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Saturday, February 23, 2013

It's Time to Bury the "Two Degrees Celsius Temperature Rise is Safe" Meme


The journal Science has just published a paper by Anton Vaks, O. S. Gutareva, S. F. M. Breitenbach, E. Avirmed, A. J. Mason, A. L. Thomas, A. V. Osinzev, A. M. Kononov, and G. M. Henderson about historical periods of Siberian permafrost melt, entitled Speleothems Reveal 500,000-Year History of Siberian Permafrost.

Unfortunately it's behind a paywall (grumble, grumble), but the abstract and reports give us enough information to be very concerned. From the paper's abstract:

Growth at that time indicates that global climates only slightly warmer than today are sufficient to thaw significant regions of permafrost

Siberian permafrost thaw warning sparked by cave data, reports the Beeb, who mention temperatures 1.5ºC above the present, without qualifying 'the present'. Such lack of rigour is a godsend to the climate change deniers, who doubtless will be equally sloppy. But read on.

Scientific American elaborates:

The details of the study reveal that conditions were warm enough even in Siberia for these mineral deposits to form roughly 400,000 years ago, when the global average temperature was 1.5 degrees Celsius higher than present. It also suggests that there was no permafrost in the Lena River region at that time, because enough water seeped into the northernmost cave to enable roughly eight centimeters of growth in the formations.

That was, in fact, the last time the formations in the Ledyanaya Lenskaya Cave grew, although other caves further south showed multiple periods of growth coinciding with other warmer periods. "That boundary area of continuous permafrost starts to degrade when the mean global temperature is 1.5 degrees C higher than present," Vaks explains. "Such a warming is a threshold after which continuous permafrost zone starts to be vulnerable to global warming."

Since Vaks's present is the "preindustrial late Holocene," that means the planet is already more than halfway there, having experienced 0.8 degree C warming to date. Such a thaw is no small matter, given that permafrost covers nearly a quarter of the land in the Northern Hemisphere and holds roughly 1,700 gigatonnes of carbon—or roughly twice as much carbon as is currently trapping heat in the atmosphere. Much of that carbon would end up in the atmosphere if the permafrost was to thaw further.

...

"The potential impact of these results extends to global policy: these results indicate the potential release of large amounts of carbon from thawed permafrost even if we attain the 2 degree [C] warming target under negotiation," says Kevin Schaefer, a scientist at the U.S. National Snow and Ice Data Center, who has also studied permafrost but was not involved in this, in his words, "great science" effort. "Permafrost thaws slowly and the carbon will be released into the atmosphere over two to three centuries."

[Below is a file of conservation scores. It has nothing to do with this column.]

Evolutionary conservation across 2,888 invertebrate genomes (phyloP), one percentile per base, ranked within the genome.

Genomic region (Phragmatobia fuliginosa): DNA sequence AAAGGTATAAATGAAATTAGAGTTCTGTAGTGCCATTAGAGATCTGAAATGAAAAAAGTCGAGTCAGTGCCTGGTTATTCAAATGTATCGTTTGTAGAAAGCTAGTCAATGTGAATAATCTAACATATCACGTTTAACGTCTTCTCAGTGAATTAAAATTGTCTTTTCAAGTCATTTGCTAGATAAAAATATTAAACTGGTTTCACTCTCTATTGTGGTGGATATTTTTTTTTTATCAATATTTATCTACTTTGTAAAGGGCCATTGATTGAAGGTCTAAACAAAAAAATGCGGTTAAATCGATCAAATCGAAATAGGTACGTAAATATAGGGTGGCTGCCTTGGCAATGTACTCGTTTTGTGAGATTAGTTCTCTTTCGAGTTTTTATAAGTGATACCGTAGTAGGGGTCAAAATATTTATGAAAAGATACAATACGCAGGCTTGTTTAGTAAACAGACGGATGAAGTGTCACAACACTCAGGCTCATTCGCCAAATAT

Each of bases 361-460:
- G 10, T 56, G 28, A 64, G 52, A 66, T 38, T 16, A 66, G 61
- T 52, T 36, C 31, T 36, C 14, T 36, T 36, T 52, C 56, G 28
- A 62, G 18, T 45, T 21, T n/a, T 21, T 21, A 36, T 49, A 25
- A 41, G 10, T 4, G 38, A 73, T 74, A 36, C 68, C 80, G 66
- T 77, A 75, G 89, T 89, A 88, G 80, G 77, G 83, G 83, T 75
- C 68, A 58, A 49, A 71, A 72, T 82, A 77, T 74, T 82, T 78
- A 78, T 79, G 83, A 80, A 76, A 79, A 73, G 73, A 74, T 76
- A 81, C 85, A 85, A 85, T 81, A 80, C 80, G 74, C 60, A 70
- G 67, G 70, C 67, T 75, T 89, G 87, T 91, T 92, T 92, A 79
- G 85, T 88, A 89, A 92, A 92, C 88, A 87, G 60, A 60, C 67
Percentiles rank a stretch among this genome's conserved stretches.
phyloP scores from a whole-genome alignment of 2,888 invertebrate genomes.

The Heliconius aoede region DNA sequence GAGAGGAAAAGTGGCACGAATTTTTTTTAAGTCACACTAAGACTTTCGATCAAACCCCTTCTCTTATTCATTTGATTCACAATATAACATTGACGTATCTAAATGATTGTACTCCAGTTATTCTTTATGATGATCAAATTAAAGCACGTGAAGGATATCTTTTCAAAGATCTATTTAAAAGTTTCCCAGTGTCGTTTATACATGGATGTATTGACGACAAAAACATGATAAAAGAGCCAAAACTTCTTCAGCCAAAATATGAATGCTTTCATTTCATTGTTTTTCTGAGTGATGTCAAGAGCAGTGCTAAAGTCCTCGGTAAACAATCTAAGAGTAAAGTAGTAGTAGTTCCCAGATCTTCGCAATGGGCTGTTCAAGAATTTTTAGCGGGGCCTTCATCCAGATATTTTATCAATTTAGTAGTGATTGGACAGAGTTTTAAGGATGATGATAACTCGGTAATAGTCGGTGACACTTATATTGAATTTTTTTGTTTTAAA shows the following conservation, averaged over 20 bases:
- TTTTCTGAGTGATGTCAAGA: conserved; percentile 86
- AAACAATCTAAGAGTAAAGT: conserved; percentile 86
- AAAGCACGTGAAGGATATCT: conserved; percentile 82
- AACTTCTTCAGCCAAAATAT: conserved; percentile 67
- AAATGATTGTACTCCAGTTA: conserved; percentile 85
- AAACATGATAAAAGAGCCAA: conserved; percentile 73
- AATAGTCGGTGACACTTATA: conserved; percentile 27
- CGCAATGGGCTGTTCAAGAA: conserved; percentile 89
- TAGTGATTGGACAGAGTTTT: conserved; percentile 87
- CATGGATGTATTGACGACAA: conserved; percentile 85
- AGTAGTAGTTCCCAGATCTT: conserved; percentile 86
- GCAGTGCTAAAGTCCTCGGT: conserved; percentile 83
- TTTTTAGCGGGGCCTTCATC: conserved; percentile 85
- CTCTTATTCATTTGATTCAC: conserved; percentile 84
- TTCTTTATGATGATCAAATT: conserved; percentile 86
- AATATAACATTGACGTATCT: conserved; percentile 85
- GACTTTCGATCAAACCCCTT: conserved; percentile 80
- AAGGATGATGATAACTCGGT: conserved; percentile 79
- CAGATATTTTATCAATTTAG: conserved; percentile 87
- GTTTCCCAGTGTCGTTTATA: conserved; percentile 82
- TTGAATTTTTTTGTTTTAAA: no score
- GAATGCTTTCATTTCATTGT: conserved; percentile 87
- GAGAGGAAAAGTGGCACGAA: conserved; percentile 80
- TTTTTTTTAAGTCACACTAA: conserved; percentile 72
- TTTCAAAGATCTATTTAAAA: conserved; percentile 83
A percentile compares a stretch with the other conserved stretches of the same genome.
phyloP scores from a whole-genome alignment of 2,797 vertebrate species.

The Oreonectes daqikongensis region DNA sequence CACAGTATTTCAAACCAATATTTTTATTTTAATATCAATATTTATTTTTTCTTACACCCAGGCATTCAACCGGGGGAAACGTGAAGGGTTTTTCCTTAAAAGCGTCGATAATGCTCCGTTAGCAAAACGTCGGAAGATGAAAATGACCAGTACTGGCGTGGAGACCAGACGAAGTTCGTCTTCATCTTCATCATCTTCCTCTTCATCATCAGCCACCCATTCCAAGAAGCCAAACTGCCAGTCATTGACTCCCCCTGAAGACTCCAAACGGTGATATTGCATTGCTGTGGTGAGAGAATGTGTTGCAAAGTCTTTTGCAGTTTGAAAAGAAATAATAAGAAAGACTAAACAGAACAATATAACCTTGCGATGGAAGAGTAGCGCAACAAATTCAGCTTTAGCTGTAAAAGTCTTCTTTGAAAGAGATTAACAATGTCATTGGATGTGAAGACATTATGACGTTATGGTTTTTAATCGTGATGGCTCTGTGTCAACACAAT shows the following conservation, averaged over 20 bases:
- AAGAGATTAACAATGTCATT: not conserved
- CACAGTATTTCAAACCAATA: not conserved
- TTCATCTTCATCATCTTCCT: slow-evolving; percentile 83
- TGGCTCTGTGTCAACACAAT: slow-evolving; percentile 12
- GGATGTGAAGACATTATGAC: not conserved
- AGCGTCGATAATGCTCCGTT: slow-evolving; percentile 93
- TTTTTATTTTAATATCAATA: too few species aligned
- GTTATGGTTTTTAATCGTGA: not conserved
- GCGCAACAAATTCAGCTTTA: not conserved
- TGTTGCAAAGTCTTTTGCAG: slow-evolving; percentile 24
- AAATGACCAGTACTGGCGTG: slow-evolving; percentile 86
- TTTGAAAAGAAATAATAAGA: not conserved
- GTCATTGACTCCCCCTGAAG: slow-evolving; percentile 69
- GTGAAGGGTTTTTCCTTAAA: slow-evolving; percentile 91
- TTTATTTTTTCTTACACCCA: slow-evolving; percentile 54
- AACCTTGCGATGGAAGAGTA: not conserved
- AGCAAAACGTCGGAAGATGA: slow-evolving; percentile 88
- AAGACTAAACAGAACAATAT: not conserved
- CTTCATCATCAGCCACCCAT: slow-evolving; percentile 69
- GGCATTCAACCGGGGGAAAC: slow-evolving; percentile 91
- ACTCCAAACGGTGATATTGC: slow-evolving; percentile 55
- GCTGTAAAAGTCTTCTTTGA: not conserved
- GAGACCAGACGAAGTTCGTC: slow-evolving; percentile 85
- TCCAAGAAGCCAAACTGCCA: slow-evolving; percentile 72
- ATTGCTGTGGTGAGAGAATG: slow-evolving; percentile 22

Read that again. An average global temperature rise of 1.5ºC above pre-industrial levels would be enough to cause significant permafrost melt.

Time to stop talking that "2ºC rise is safe" nonsense, a myth I debunked over six years ago.

Postscript, March 22nd, 2013

Dr Chris Shaw, aka @kalahar1, has an interesting post today on Talking Climate, "Time to ask the public: Why 2 degrees?"

The most important determinants of the two degree limit are the social settings in which the deliberations are conducted. Under conditions of empirical uncertainty, such as those characterising climate change projections, institutional setting alongside social and political values come to play a determining role in defining what is considered ‘true’.

Achieving group uniformity becomes an increasingly important determinant of decision making the greater the level of uncertainty. The groups that have defined the two degree dangerous limit are powerful political and technical actors. The idea of a limit has been defined according to the interests of those groups making the decisions.

What does climate change look like if the available information is interpreted by the values of citizens? The purpose of such an exercise would not be to agree a new ‘dangerous’ limit. Rather, it would be to allow publics to better understand the decision making process and see how uncertainty - rather than offering a reason for doing nothing - actually shows that there is not a single dangerous limit, the avoidance of which means safety from harmful climate impacts.

Postscript, December 2nd, 2013

Also read this summary from David Spratt - Is climate change already dangerous (5): Climate safety and an unavoidably radical future (and the rest of the series).

And today's hot story: 2C rise will be a disaster say leading scientists

Postscript, October 1st, 2014

Controversy erupted today when David Victor and Charles Kennel, writing in Nature, suggested that we should ditch the 2°C warming goal.

Climate Controversy: Does the 2 Degree Goal Need to Go? asks Stephanie Pappas at Livescience.

Limiting global warming to 2°C – why Victor and Kennel are wrong argues Stephan Rahmstorf over at RealClimate.

Victor and Kennel: re-arrange the deckchairs, says William M. Connolley.

I hadn't seen this one before, but it's worth a read: Defining dangerous anthropogenic interference. A handy background by Dr Michael E. Mann to the whole two degrees thing.

Joe Romm nails it in 2°C Or Not 2°C: Why We Must Not Ditch Scientific Reality In Climate Policy.

My own view, for what it's worth, is that it's hard to avoid the conclusion that 2°C is way too high, and that 1°C is the better, more cautious target.


Posted by Phil at 3:47 PM
Edited on: Wednesday, April 01, 2015 9:55 PM
Categories: Comment, Environment